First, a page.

In response to BlackRock iShares recent high profile move into ESG funds, Mark Northway from Sparrows Capital suggests that naming conventions on ESG matter – and that BlackRock are confusing matters with a lack of consistency.
The world of sustainable investing is complex and is made more complex by the lack of standardisation and inconsistent naming conventions. Blackrock has managed to confuse the issue further still by completely reversing nascent market terminology.
Traditionally the ESG process focuses on specific environmental, social and governance risks to which a business may be exposed and is essentially a scoring mechanism designed to systematically enhance due diligence processes. Portfolios are skewed away from capitalisation weightings according to their ESG scores. It is industry agnostic and is intended to improve portfolio performance.
The SRI process traditionally overlays an ESG scored portfolio with a screening process designed to eliminate ‘vice’ industries and ‘sin’ stocks. This overlay is effectively the application of social conscience and is not specifically designed to enhance performance.
The new iShares product suite applies a thematic SRI screen to popular MSCI capitalisation weighted indices without using ESG score to adjust the stock weightings. This results in a closer correlation to the underlying capitalisation-weighted index performance, a flat cost relative to the existing iShares ETF range, and a product which will address the consciences of most socially responsible investors. A good product very useful choice for investors for no incremental cost.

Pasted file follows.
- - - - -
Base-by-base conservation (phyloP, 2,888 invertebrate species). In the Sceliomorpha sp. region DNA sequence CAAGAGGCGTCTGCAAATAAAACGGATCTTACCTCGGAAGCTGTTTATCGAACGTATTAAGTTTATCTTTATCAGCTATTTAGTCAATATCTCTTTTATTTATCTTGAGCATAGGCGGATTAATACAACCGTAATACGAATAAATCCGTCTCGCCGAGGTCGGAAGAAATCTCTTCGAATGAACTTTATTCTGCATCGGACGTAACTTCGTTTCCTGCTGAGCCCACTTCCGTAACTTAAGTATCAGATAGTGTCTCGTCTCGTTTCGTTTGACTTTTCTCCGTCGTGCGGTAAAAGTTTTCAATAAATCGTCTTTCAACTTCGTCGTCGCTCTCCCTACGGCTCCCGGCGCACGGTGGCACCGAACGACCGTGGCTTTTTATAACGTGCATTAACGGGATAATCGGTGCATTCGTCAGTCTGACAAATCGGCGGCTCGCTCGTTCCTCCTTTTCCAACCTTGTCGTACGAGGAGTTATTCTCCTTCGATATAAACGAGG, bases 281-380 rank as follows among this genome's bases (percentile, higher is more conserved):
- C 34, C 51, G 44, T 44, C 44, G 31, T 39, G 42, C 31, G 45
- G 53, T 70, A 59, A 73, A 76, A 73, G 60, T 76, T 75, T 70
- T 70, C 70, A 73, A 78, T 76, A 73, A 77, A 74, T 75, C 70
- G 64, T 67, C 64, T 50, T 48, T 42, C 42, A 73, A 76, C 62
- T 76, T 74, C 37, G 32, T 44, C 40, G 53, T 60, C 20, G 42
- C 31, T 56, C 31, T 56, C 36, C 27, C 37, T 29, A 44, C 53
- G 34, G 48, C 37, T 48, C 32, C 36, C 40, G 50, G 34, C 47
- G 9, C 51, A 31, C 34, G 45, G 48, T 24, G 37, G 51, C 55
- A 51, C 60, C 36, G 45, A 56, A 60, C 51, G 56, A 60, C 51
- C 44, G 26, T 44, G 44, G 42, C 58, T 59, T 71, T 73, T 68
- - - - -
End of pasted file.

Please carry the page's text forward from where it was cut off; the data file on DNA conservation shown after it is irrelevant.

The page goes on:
So why on earth confuse everyone by calling the new product ‘ESG Screened’. ESG scores are completely absent from the index and portfolio construction process. Lip service is paid by measuring the new portfolio’s ESG score, but this is an output from the process, not an input. The new products are thematically screened for social responsibility, not ESG screened.
We need more consistency, not less, in this arena. Naming conventions should be driven by the index providers (MSCI appears to have dropped the ball here) and rigidly adhered to by market participants. They should not be led by marketing sound bites.
Mark Northway is a seasoned practitioner in financial markets with wide ranging managerial and governance experience across credit, fixed income, equity and treasury markets. His knowledge spans multiple disciplines including marketing, trading, investment and the management of complex financial and regulatory risk. He has previously worked for LBBW, Rabobank and Standard Chartered Bank, and chairs ShareSoc (The UK Individual Shareholders Society).